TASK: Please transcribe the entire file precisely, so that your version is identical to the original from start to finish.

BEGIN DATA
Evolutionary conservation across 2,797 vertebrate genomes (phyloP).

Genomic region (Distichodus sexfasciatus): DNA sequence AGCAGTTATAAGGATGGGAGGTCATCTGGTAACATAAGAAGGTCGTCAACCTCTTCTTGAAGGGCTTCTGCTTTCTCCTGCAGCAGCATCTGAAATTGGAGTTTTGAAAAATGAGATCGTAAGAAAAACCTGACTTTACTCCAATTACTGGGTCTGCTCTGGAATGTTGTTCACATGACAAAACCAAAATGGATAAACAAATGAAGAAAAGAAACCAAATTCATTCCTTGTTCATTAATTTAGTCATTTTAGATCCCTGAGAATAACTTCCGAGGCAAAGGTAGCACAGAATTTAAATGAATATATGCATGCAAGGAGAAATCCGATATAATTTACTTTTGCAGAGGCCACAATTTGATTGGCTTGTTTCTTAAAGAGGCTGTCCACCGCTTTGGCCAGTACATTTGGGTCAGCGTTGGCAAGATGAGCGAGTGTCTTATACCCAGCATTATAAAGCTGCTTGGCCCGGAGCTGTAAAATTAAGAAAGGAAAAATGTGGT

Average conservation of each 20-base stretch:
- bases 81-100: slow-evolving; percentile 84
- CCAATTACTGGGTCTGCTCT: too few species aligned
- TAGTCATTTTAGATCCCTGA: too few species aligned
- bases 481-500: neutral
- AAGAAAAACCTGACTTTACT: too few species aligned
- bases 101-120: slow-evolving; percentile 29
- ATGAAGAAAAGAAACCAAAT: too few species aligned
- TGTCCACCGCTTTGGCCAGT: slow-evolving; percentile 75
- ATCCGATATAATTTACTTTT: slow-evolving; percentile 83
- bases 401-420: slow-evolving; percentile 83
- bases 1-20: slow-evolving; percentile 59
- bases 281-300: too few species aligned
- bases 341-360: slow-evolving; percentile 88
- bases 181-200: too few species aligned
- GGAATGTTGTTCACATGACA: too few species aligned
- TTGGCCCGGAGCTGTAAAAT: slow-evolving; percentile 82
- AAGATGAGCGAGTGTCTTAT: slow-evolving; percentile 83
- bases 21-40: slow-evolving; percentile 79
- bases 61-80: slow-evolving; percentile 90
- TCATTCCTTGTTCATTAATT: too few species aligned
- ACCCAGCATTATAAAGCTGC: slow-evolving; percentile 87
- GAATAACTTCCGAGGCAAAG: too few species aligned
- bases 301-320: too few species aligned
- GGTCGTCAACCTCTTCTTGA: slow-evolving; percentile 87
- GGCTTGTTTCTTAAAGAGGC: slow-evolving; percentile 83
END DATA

Evolutionary conservation across 2,797 vertebrate genomes (phyloP).

Genomic region (Distichodus sexfasciatus): DNA sequence AGCAGTTATAAGGATGGGAGGTCATCTGGTAACATAAGAAGGTCGTCAACCTCTTCTTGAAGGGCTTCTGCTTTCTCCTGCAGCAGCATCTGAAATTGGAGTTTTGAAAAATGAGATCGTAAGAAAAACCTGACTTTACTCCAATTACTGGGTCTGCTCTGGAATGTTGTTCACATGACAAAACCAAAATGGATAAACAAATGAAGAAAAGAAACCAAATTCATTCCTTGTTCATTAATTTAGTCATTTTAGATCCCTGAGAATAACTTCCGAGGCAAAGGTAGCACAGAATTTAAATGAATATATGCATGCAAGGAGAAATCCGATATAATTTACTTTTGCAGAGGCCACAATTTGATTGGCTTGTTTCTTAAAGAGGCTGTCCACCGCTTTGGCCAGTACATTTGGGTCAGCGTTGGCAAGATGAGCGAGTGTCTTATACCCAGCATTATAAAGCTGCTTGGCCCGGAGCTGTAAAATTAAGAAAGGAAAAATGTGGT

Average conservation of each 20-base stretch:
- bases 81-100: slow-evolving; percentile 84
- CCAATTACTGGGTCTGCTCT: too few species aligned
- TAGTCATTTTAGATCCCTGA: too few species aligned
- bases 481-500: neutral
- AAGAAAAACCTGACTTTACT: too few species aligned
- bases 101-120: slow-evolving; percentile 29
- ATGAAGAAAAGAAACCAAAT: too few species aligned
- TGTCCACCGCTTTGGCCAGT: slow-evolving; percentile 75
- ATCCGATATAATTTACTTTT: slow-evolving; percentile 83
- bases 401-420: slow-evolving; percentile 83
- bases 1-20: slow-evolving; percentile 59
- bases 281-300: too few species aligned
- bases 341-360: slow-evolving; percentile 88
- bases 181-200: too few species aligned
- GGAATGTTGTTCACATGACA: too few species aligned
- TTGGCCCGGAGCTGTAAAAT: slow-evolving; percentile 82
- AAGATGAGCGAGTGTCTTAT: slow-evolving; percentile 83
- bases 21-40: slow-evolving; percentile 79
- bases 61-80: slow-evolving; percentile 90
- TCATTCCTTGTTCATTAATT: too few species aligned
- ACCCAGCATTATAAAGCTGC: slow-evolving; percentile 87
- GAATAACTTCCGAGGCAAAG: too few species aligned
- bases 301-320: too few species aligned
- GGTCGTCAACCTCTTCTTGA: slow-evolving; percentile 87
- GGCTTGTTTCTTAAAGAGGC: slow-evolving; percentile 83